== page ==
To begin with, you should petition for bankruptcy without delay. Even if you do not feel ready to begin your Chapter 7 or Chapter 13 payment plan, you should not wait until you are threatened with foreclosure or wage garnishment. The process by which a person typically incurs debt is incremental; therefore, the initial warning signs must be taken seriously.
Additionally, resist the temptation to engage in extensive or excessive purchasing immediately before filing. The appointed trustee will likely review your expense information between several months and two years prior to filing. The large credit transactions, especially if there have been almost no repayments, may appear suspicious, and the time required to investigate them will likely drag down your case.
Additionally, you should not transport any assets or personal property before filing. In addition, ensure that you are straightforward with your bankruptcy trustee and legal counsel regarding the state of your finances. Your attorney should have access to all relevant information so that he or she can form a clearer picture of the situation and determine how best to assist you.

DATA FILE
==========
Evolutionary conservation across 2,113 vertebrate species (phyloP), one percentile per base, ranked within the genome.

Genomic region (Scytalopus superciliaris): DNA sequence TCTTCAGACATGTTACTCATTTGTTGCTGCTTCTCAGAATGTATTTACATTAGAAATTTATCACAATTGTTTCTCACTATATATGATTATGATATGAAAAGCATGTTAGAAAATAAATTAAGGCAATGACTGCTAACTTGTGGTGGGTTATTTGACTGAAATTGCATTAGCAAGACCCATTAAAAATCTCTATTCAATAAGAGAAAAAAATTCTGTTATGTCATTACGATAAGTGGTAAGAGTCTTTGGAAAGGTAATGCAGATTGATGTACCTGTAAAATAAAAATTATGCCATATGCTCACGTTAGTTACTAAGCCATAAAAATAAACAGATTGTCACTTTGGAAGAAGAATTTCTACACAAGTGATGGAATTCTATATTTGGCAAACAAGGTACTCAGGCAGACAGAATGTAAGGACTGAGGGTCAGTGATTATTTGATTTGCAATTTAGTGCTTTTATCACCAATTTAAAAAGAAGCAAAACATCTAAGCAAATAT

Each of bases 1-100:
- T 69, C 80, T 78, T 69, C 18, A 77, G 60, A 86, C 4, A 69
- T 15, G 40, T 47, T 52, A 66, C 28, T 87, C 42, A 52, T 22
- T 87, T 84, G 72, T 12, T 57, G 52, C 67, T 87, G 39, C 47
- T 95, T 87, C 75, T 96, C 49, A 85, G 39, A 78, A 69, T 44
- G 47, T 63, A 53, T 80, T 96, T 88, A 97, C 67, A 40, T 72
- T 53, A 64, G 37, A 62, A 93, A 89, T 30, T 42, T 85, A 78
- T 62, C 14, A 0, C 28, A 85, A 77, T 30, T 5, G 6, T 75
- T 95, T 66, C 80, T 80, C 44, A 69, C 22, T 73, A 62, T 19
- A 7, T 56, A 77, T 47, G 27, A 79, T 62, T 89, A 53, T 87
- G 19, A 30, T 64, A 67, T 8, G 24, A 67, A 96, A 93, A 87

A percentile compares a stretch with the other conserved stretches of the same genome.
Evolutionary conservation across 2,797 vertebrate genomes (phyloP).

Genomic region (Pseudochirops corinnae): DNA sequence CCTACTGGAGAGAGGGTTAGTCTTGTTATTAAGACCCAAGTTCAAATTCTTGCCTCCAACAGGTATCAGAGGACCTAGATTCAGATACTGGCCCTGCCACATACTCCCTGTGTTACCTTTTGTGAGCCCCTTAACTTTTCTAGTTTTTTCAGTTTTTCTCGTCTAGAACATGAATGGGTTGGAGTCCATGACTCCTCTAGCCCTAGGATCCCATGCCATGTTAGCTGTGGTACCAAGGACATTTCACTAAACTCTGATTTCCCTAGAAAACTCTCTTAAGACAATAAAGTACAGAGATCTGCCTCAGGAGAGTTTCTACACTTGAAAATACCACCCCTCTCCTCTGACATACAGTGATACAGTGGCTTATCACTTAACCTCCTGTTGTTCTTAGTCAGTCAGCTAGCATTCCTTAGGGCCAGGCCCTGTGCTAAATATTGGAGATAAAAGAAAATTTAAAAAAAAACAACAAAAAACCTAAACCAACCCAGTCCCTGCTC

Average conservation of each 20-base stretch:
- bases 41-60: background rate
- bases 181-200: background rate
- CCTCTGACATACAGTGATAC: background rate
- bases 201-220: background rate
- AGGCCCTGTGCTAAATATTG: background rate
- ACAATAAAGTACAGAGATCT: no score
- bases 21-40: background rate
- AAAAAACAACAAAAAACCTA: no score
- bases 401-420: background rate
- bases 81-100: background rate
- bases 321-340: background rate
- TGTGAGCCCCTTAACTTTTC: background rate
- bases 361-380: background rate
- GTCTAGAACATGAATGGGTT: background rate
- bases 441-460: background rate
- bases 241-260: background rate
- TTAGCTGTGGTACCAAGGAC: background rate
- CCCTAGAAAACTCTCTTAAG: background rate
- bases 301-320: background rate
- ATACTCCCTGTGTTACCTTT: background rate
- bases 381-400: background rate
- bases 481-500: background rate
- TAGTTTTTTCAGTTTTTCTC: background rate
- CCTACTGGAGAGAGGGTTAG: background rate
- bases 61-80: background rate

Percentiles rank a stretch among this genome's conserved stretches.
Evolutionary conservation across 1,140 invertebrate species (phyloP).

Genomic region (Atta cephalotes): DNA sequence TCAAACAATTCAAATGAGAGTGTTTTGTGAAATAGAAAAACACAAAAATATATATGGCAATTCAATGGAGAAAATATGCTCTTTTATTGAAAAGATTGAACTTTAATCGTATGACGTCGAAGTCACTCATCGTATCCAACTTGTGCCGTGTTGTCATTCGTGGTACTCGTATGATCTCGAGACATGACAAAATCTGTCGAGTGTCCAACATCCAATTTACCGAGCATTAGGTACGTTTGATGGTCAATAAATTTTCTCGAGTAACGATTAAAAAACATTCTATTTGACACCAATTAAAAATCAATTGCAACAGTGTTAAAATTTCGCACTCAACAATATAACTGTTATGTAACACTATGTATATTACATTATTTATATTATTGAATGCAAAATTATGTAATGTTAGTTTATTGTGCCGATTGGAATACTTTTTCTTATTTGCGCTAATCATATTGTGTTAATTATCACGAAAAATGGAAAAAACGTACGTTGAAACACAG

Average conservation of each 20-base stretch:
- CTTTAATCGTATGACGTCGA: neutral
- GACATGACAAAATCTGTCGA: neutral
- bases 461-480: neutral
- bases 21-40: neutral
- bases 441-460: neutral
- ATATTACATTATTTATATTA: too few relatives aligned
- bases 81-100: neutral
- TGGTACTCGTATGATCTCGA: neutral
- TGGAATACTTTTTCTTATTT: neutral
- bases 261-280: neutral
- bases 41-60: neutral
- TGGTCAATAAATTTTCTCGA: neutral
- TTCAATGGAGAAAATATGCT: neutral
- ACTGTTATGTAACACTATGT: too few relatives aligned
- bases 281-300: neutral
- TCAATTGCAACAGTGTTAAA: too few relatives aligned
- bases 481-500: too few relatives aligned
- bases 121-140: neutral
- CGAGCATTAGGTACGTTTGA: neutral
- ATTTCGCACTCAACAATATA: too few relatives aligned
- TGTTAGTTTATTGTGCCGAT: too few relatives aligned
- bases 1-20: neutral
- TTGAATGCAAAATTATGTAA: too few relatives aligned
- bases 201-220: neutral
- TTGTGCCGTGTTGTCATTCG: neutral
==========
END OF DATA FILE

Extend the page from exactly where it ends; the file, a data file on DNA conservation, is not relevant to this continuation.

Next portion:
The consumer bankruptcy laws require that all creditors be treated equally, so you should not repay money owed to family members or close acquaintances before filing for bankruptcy. The unpaid debt may be added to your bankruptcy schedule and paid back at that time; transferring a substantial amount of money to a family member may give the impression that you are transferring your valuable assets in order to protect them during the bankruptcy. This will be disapproved upon, regardless of whether you are filing for Chapter 13 or Chapter 7 bankruptcy, and may lead to accusations of less-than-respectable transactions.
When individuals file for bankruptcy despite having a substantial quantity of cash in their checking or savings account, this is a common error. The optimal time to file is when the account is almost completely depleted. In the event of a bankruptcy proceeding, your financial institution may lock your account and use the funds to satisfy any debts you owe to the institution. Consider transferring your finances to a different account before submitting your petition. Consult with a seasoned bankruptcy attorney if you need assistance understanding your rights, filing for bankruptcy, or determining what its requirements will be.
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